STANDARD DISCLAIMER: I'm a wannabe, take whatever I write with a huge grain of salt.

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                  • #24
                    Originally posted by PDX.FD View Post
                    Before purchasing Fade In, I decided to send them an email to confirm that it would function equally as well on Windows 7, as it does on Windows 10. I received the following reply:

                    "We don’t directly test on Windows 7 any longer, but technically it is still compatible with that version of Windows."

                    I'm curious if anyone is using version 4 of Fade In on a Windows 7 computer and your experience thus far?
                    Fade In 4.x works fine on Windows 7.

                    "The fact that you have seen professionals write poorly is no reason for you to imitate them." - ComicBent.

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                    • #25
                      Originally posted by ComicBent View Post

                      Fade In 4.x works fine on Windows 7.
                      It's a relief to know that this is finally confirmed.

                      A thought regarding Final Draft, before purging their name from my thinking. Regardless of how good or bad their software is, the fact that a company callously replaced their servers without transferring the activation data of customers who previously purchased their software, thereby making it impossible to reinstall it on the operating system for which it was designed, should be considered before purchasing future versions of their software. Especially when they continuously charge for updates and there are many alternatives that are just as good, if not better, and import/export in .FDX format.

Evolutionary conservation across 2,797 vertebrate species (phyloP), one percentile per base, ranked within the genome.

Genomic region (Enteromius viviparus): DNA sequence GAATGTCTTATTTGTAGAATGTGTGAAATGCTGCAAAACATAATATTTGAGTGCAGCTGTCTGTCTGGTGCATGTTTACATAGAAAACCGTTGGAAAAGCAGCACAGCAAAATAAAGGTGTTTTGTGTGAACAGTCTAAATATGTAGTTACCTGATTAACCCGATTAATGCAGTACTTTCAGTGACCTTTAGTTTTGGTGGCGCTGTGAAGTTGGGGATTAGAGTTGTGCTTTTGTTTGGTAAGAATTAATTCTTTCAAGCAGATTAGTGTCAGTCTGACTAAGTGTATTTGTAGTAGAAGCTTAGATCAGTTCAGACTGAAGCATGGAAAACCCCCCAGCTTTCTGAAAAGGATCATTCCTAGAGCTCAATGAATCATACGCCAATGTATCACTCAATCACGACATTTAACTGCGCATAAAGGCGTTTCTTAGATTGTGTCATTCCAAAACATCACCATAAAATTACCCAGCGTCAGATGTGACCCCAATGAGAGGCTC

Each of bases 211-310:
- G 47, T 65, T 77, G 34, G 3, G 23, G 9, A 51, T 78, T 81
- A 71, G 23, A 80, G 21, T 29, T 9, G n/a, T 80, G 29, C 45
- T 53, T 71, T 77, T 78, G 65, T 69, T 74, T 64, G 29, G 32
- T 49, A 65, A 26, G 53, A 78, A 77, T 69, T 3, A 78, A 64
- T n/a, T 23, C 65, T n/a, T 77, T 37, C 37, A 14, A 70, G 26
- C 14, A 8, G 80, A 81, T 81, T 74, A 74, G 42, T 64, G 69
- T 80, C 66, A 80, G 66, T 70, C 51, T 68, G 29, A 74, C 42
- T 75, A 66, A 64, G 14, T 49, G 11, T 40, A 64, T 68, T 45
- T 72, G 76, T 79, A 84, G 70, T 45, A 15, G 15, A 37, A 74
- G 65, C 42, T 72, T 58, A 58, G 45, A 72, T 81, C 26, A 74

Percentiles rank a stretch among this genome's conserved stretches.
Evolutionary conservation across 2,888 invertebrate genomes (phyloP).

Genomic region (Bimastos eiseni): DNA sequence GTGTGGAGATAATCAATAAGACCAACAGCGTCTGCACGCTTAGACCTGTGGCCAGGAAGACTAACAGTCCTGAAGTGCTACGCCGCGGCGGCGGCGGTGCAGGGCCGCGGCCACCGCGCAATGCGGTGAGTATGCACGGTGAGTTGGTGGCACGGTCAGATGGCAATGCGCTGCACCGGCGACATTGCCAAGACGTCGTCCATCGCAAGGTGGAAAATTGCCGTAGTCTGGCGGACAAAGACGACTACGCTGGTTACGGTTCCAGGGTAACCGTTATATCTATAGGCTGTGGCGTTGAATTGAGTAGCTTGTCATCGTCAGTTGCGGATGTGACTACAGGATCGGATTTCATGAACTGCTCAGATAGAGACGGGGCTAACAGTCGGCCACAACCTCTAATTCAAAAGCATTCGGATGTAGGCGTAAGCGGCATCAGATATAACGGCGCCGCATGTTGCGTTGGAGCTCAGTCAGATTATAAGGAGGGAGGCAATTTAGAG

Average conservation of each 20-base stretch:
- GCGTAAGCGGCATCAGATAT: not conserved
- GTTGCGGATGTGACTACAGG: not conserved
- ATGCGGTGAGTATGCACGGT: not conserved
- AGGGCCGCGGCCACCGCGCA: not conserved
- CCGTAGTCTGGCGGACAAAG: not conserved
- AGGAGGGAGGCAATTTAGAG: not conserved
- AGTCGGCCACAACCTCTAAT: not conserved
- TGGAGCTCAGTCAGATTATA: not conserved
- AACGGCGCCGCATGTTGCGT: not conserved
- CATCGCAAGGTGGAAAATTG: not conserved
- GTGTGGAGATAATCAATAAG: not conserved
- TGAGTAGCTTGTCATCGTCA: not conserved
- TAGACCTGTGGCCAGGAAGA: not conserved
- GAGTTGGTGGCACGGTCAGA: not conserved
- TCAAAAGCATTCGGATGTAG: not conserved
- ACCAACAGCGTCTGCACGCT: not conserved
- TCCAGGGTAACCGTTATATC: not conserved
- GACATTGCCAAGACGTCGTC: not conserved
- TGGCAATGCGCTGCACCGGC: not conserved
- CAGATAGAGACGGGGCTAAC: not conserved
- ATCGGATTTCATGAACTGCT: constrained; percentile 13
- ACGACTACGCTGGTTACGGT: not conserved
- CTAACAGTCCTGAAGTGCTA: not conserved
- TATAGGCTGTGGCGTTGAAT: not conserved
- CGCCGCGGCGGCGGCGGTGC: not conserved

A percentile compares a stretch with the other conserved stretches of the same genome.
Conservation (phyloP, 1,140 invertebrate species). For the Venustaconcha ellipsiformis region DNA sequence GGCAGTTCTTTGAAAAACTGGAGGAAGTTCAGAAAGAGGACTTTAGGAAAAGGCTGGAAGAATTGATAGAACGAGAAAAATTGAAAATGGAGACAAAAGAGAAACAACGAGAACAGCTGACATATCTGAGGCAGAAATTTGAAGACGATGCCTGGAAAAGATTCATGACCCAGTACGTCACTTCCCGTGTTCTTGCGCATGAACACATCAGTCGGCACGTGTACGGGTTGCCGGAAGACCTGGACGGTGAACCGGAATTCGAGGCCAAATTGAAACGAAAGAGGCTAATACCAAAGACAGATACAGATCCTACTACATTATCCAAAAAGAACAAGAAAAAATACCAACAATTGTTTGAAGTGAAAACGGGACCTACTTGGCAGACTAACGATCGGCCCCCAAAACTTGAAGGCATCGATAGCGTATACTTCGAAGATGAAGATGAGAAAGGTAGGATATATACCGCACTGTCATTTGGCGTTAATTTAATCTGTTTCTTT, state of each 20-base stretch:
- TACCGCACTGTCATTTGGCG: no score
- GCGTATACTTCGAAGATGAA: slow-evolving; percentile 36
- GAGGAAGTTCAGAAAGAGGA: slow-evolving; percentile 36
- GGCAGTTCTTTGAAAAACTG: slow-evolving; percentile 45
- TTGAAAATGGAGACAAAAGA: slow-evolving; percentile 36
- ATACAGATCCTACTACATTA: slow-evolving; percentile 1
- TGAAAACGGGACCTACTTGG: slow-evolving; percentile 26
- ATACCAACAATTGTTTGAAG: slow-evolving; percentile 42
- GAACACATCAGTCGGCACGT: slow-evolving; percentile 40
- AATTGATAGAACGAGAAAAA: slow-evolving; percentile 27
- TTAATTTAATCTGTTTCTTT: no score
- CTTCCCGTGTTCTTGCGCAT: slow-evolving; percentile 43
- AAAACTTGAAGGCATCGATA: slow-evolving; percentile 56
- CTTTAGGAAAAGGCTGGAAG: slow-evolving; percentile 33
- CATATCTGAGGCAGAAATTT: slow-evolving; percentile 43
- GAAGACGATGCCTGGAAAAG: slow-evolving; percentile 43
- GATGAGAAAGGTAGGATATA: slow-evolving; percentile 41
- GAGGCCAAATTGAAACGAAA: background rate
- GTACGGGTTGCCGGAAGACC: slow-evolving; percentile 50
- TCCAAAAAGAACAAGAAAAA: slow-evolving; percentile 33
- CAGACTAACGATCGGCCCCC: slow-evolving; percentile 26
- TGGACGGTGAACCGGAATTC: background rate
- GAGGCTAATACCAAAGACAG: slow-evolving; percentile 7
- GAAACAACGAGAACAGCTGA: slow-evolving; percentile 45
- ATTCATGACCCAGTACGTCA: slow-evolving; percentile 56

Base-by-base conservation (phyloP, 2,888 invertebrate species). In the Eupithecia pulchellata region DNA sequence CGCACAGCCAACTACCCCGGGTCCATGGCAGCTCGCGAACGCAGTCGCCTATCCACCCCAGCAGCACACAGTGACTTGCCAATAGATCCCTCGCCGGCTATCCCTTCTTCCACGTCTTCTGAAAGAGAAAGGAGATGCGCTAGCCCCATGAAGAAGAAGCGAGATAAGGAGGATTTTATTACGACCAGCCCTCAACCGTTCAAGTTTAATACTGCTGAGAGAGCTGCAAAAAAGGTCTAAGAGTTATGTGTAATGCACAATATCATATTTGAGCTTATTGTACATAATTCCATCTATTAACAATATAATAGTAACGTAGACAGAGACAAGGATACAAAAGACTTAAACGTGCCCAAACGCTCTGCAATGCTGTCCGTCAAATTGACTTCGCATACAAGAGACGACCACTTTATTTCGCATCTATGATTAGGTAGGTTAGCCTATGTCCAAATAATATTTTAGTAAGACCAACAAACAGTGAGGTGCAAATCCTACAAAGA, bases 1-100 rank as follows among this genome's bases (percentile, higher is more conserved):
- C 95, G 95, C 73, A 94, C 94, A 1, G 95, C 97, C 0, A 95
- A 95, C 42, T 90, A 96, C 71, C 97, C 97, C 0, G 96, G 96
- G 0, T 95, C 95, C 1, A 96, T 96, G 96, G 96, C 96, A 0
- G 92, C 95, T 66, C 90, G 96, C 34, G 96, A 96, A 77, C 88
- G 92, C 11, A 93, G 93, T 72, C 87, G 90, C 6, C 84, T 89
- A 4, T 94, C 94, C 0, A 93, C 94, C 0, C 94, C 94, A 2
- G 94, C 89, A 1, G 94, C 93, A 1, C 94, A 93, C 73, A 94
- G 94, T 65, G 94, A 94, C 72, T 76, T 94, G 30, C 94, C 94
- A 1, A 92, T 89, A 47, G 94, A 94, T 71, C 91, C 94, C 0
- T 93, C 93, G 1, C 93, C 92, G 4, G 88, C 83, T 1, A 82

If push came to shove, I'm able to purchase new software and/or a new computer, but there are countless struggling writers who purchased Final Draft and don't have the ability. Final Draft built their business on the backs of these customers and therefore should show some consideration. Even Windows 7 can still be reinstalled and updated to the point of the last release.

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                      • #26
                        I agree with you about the callous behavior of software companies. I can understand that they will quit supporting an older version of a program, but people should be able to register/unregister installations and continue to use an old version.

                        "The fact that you have seen professionals write poorly is no reason for you to imitate them." - ComicBent.

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                        • #27
                          Originally posted by PDX.FD View Post
                          A thought regarding Final Draft, before purging their name from my thinking. Regardless of how good or bad their software is, the fact that a company callously replaced their servers without transferring the activation data of customers who previously purchased their software, thereby making it impossible to reinstall it on the operating system for which it was designed, should be considered before purchasing future versions of their software. Especially when they continuously charge for updates and there are many alternatives that are just as good, if not better, and import/export in .FDX format.